Hormone gel could regrow teeth cavities

NaturalNews

Monday, December 06, 2010 by: David Gutierrez, staff writer
A new hormone gel that may stimulate teeth to grow back the tissue destroyed by tooth decay, according to a study conducted by researchers from the National Institute for Health and Medical Research in Paris and published in the American Chemical Society’s journal ACS Nano.

The gel is composed of a mix of melanocyte-stimulating hormone (MSH) and the drug-transporting chemical poly-L-glutamic acid. MSH causes the body to produce more melanin, responsible for skin color. Recent research has suggested that it can also stimulate bone regrowth.

In studies conducted on human dental cells, the MSH gel led to the growth of new dental cells and their adhesion to existing cells. When the gel was applied to the decaying teeth of live mice, the cavities completely disappeared within one month.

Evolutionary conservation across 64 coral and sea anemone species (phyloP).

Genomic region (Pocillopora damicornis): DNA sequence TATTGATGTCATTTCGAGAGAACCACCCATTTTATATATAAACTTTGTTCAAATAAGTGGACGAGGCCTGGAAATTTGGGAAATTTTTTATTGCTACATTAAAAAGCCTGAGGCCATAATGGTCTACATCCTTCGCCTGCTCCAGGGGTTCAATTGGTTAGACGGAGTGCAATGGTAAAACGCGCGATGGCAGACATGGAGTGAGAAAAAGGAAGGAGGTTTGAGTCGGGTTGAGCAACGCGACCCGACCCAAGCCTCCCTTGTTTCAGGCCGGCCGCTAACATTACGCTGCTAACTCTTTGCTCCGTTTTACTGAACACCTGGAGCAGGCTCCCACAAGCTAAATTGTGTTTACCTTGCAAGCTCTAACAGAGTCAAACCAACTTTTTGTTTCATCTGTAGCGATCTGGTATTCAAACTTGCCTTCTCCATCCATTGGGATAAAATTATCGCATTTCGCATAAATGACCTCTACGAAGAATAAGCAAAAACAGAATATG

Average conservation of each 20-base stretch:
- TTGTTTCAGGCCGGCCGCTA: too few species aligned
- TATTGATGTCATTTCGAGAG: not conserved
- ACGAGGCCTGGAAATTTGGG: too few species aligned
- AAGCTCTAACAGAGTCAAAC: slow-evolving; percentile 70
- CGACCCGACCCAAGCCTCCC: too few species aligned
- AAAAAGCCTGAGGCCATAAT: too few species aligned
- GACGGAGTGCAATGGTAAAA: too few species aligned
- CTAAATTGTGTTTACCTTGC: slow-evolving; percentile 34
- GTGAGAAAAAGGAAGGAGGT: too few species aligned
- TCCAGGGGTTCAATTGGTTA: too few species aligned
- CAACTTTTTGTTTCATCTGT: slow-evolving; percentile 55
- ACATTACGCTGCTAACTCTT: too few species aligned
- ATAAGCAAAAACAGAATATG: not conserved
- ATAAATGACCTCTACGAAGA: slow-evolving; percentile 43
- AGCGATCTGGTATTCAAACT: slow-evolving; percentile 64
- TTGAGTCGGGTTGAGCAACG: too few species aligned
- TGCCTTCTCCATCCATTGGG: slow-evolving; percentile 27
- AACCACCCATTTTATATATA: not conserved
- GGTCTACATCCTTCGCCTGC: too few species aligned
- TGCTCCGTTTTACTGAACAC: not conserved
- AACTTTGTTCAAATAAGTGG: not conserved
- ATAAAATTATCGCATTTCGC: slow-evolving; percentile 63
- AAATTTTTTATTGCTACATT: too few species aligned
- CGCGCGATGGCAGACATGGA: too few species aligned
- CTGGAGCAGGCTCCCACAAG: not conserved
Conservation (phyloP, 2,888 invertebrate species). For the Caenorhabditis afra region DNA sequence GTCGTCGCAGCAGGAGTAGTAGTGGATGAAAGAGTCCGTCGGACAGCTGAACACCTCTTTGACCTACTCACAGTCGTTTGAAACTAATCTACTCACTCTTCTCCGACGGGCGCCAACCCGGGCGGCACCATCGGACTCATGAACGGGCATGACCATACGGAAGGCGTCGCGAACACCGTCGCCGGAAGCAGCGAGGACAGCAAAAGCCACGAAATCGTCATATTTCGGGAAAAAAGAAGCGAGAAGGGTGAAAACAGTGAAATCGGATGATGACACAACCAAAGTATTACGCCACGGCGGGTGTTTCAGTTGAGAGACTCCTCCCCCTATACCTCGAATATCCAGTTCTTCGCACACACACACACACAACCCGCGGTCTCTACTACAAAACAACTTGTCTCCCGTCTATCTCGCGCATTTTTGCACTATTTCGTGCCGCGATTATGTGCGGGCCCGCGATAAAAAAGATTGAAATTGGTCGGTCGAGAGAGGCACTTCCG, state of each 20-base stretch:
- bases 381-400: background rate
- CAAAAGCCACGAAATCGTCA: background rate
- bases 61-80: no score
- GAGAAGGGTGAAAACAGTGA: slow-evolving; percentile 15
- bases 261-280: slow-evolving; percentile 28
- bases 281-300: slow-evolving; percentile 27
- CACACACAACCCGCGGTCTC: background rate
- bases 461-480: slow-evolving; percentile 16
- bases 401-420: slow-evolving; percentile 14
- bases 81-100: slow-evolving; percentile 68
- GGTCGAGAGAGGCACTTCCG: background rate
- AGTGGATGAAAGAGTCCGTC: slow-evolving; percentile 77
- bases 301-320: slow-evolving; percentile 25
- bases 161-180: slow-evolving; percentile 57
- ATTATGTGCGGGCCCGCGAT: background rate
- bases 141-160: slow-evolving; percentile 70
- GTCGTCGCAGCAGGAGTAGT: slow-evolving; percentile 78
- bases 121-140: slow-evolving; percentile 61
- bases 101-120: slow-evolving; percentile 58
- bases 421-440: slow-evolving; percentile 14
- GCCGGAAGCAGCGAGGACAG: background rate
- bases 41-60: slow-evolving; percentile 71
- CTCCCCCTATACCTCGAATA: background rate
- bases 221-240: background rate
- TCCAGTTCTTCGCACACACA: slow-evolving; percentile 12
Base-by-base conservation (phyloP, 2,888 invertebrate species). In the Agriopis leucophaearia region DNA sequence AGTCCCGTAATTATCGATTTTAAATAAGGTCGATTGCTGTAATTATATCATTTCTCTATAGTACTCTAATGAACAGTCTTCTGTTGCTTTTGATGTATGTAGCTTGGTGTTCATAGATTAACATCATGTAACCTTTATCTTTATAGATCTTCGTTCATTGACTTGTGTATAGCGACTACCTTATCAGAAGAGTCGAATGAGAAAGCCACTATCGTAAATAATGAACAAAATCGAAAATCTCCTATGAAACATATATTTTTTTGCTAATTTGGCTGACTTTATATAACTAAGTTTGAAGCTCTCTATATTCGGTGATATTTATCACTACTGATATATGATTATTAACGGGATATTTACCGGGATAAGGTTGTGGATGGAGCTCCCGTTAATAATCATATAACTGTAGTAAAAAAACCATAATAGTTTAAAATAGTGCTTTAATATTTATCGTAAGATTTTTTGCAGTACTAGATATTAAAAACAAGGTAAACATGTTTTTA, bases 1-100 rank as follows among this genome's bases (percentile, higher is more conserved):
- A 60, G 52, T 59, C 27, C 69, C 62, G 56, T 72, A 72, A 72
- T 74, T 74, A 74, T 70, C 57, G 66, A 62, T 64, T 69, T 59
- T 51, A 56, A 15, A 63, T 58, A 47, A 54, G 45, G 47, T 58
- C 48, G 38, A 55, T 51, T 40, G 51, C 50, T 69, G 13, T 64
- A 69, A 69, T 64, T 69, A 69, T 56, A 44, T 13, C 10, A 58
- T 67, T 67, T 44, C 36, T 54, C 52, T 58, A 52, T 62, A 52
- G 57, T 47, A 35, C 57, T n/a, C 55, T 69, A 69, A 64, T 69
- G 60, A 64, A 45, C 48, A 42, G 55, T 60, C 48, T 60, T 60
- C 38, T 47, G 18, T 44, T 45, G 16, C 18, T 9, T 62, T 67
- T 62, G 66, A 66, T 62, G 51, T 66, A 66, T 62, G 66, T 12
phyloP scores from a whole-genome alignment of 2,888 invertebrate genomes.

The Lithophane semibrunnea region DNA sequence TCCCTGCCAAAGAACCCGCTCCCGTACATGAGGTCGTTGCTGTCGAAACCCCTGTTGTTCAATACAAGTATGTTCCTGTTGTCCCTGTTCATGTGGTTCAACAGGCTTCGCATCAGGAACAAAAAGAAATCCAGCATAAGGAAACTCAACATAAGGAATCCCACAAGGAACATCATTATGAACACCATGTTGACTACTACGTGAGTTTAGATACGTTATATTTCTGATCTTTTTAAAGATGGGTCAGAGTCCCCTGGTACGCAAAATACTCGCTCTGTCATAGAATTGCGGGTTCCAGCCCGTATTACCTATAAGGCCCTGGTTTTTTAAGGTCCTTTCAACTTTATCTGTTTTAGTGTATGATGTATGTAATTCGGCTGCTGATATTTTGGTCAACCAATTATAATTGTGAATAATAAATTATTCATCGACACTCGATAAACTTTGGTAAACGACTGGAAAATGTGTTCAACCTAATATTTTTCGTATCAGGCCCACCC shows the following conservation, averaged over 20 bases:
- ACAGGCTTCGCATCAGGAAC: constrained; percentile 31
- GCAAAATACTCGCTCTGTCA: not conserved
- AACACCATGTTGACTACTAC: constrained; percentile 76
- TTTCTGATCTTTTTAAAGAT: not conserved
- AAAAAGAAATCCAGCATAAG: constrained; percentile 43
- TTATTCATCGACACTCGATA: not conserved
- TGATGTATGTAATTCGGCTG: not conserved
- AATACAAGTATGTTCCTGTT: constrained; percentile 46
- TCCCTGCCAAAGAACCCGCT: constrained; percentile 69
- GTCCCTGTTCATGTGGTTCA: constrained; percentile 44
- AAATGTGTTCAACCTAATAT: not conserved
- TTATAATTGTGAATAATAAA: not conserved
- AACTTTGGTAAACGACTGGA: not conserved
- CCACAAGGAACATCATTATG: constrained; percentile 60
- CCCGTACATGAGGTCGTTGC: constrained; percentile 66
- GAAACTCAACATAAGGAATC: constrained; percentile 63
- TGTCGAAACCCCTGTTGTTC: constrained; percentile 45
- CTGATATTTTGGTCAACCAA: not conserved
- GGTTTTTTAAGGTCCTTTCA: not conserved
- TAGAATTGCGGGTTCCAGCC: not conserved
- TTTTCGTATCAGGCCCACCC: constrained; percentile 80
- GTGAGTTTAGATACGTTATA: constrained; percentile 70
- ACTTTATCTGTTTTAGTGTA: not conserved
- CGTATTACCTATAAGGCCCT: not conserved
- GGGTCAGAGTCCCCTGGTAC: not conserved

It will take at least three to five years to develop the gel into a medical product. If all goes well, the gel may render dental drills obsolete. The researchers believe that because the gel stimulates the regrowth of the body’s own cells, the rebuilt teeth would be just as strong as the old ones — in contrast with artificial fillings, which can fall out or wear down. The gel would also be painless to apply and would not require anesthesia.

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Author: Leslie Carol Botha

Author, publisher, radio talk show host and internationally recognized expert on women's hormone cycles. Social/political activist on Gardasil the HPV vaccine for adolescent girls. Co-author of "Understanding Your Mood, Mind and Hormone Cycle." Honorary advisory board member for the Foundation for the Study of Cycles and member of the Society for Menstrual Cycle Research.